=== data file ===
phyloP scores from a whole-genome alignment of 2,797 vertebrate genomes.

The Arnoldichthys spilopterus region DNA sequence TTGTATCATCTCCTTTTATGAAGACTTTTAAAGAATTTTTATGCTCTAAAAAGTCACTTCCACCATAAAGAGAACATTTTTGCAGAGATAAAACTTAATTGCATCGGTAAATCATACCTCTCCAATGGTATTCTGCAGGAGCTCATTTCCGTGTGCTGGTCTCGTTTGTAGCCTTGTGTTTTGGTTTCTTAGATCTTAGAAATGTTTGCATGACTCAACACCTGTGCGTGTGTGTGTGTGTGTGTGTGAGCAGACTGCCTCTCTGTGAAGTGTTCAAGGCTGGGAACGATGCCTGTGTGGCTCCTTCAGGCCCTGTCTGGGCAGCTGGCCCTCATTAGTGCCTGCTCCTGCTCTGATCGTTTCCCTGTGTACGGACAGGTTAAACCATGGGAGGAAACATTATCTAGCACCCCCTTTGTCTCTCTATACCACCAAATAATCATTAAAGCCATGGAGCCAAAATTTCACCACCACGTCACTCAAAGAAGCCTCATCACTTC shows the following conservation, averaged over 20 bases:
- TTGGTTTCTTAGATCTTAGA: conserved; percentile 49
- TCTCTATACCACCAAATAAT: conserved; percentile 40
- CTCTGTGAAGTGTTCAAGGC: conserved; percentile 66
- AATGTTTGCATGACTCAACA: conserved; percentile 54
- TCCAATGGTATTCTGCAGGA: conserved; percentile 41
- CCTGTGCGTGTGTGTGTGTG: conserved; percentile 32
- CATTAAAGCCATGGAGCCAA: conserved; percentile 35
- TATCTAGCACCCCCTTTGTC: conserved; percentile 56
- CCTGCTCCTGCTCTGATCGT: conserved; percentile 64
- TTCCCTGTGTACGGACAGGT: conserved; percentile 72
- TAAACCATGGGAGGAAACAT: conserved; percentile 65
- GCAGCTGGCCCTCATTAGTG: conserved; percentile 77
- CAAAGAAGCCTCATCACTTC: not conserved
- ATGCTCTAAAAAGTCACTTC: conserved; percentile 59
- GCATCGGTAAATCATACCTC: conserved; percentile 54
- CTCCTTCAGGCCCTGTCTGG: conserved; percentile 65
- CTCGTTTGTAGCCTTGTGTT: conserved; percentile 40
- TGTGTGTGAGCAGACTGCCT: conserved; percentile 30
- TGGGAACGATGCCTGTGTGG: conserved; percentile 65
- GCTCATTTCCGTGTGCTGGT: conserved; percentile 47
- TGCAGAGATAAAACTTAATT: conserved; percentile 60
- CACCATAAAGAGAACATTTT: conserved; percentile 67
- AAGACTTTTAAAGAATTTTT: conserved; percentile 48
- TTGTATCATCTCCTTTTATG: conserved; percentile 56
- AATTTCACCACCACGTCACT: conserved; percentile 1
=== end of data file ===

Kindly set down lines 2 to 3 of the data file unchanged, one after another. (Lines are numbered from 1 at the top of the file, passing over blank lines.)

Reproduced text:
The Arnoldichthys spilopterus region DNA sequence TTGTATCATCTCCTTTTATGAAGACTTTTAAAGAATTTTTATGCTCTAAAAAGTCACTTCCACCATAAAGAGAACATTTTTGCAGAGATAAAACTTAATTGCATCGGTAAATCATACCTCTCCAATGGTATTCTGCAGGAGCTCATTTCCGTGTGCTGGTCTCGTTTGTAGCCTTGTGTTTTGGTTTCTTAGATCTTAGAAATGTTTGCATGACTCAACACCTGTGCGTGTGTGTGTGTGTGTGTGTGAGCAGACTGCCTCTCTGTGAAGTGTTCAAGGCTGGGAACGATGCCTGTGTGGCTCCTTCAGGCCCTGTCTGGGCAGCTGGCCCTCATTAGTGCCTGCTCCTGCTCTGATCGTTTCCCTGTGTACGGACAGGTTAAACCATGGGAGGAAACATTATCTAGCACCCCCTTTGTCTCTCTATACCACCAAATAATCATTAAAGCCATGGAGCCAAAATTTCACCACCACGTCACTCAAAGAAGCCTCATCACTTC shows the following conservation, averaged over 20 bases:
- TTGGTTTCTTAGATCTTAGA: conserved; percentile 49